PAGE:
Autism and Dolphins
by Roberta Goodman
It was ecstatic moments with an autistic boy, fins rising around
us, which fully opened a new door for me.
I wanted a miracle.
A teacher of children with autism introduced me to a six-year
old pre-verbal boy. He seemed nearly impossible to work with,
often yelling loudly in protest and was difficult for me to understand.
His mom had never heard him say a clear word and his teacher had
once heard him say “turn on” in reference to the TV in the classroom.
Otherwise, sessions to elicit speech were not going well.
I brought swim masks to class one day and some of the kids tried
them on. Nate allowed a mask to be placed on his face, but quickly
pulled it off, protesting with yells.
Another day, Nate’s program assistant, John, met me, along with
Nate and his mom, at a protected tidal pool. I brought a large
innertube with a cloth floor on it to this shallow lagoon where
Nate enjoyed playing. He climbed in the innertube and let me swing
him around before rolling out to wade and splash in the water.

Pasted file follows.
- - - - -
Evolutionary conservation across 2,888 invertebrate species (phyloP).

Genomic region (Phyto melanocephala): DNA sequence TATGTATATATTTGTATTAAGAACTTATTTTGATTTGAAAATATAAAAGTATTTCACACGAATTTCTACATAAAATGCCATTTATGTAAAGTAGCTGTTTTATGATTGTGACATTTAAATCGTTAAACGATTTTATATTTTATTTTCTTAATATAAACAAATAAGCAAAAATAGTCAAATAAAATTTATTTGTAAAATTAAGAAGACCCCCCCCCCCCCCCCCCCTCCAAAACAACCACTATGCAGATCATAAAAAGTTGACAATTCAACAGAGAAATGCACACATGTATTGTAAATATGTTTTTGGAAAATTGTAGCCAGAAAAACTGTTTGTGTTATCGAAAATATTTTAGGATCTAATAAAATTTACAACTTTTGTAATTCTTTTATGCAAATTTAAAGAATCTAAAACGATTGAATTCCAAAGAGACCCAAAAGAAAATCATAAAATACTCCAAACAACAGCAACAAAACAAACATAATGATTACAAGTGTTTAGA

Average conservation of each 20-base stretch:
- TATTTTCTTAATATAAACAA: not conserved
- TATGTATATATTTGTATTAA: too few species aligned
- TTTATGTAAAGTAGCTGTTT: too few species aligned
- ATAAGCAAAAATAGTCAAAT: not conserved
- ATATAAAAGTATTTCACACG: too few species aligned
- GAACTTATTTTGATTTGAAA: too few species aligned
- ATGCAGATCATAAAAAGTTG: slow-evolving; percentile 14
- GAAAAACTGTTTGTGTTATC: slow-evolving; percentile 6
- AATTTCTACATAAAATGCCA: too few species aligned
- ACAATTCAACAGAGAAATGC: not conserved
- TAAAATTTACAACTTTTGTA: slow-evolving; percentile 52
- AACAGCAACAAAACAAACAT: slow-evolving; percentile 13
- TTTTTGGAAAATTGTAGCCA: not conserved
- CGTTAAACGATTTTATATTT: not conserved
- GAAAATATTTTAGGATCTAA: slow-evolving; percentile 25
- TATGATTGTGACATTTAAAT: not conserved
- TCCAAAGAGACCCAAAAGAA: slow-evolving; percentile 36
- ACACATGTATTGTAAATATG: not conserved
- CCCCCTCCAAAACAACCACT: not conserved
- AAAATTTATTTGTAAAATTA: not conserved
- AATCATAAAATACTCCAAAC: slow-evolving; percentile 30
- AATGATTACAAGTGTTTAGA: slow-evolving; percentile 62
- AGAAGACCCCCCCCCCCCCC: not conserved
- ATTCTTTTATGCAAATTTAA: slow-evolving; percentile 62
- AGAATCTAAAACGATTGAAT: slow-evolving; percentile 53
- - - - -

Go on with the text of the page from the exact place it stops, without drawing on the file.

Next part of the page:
In this way, he would be familiar with one element of our dolphin
trip—the innertube would be used on the ocean as well.
Nate seemed the least likely subject for a movie, crying out
and grimacing at any interruption in his desires or new requests.
Children with autism tend to prefer the known, repetition of familiar
schedules and activities. How would Nate respond to a totally
new environment? His teacher and mom agreed to meet me at the
harbor in Kona. We would go out on a four hour boat trip to find
and be with dolphins.
Nate enjoys rides in the car. His mom followed me over Saddle
Road early the morning of our boat excursion. At the marina, Nate
pulled away from his mom and the teacher who would attend him
during the trip. We decided his mom should stay on shore to allow
him the opportunity to more fully experience the unusual day without
the possibility of clinging to familiarity. Nate screamed and
balked during the boat orientation time. I asked his mom what
she expected from the day with dolphins. “A miracle,” she replied.
“I believe the dolphins can bring about a miracle and Nate will
begin to talk.” Wow! Her high expectations overwhelmed me! While
I held the same high intention, I admired her utter conviction.
Having heard about dolphins helping to teach children with special
needs, she was convinced the dolphins had a power to heal and
could help her child overcome his lack of speech.
A miracle. We set sail for the life change of a miracle.
We launched the big, yellow inflatable boat from the trailer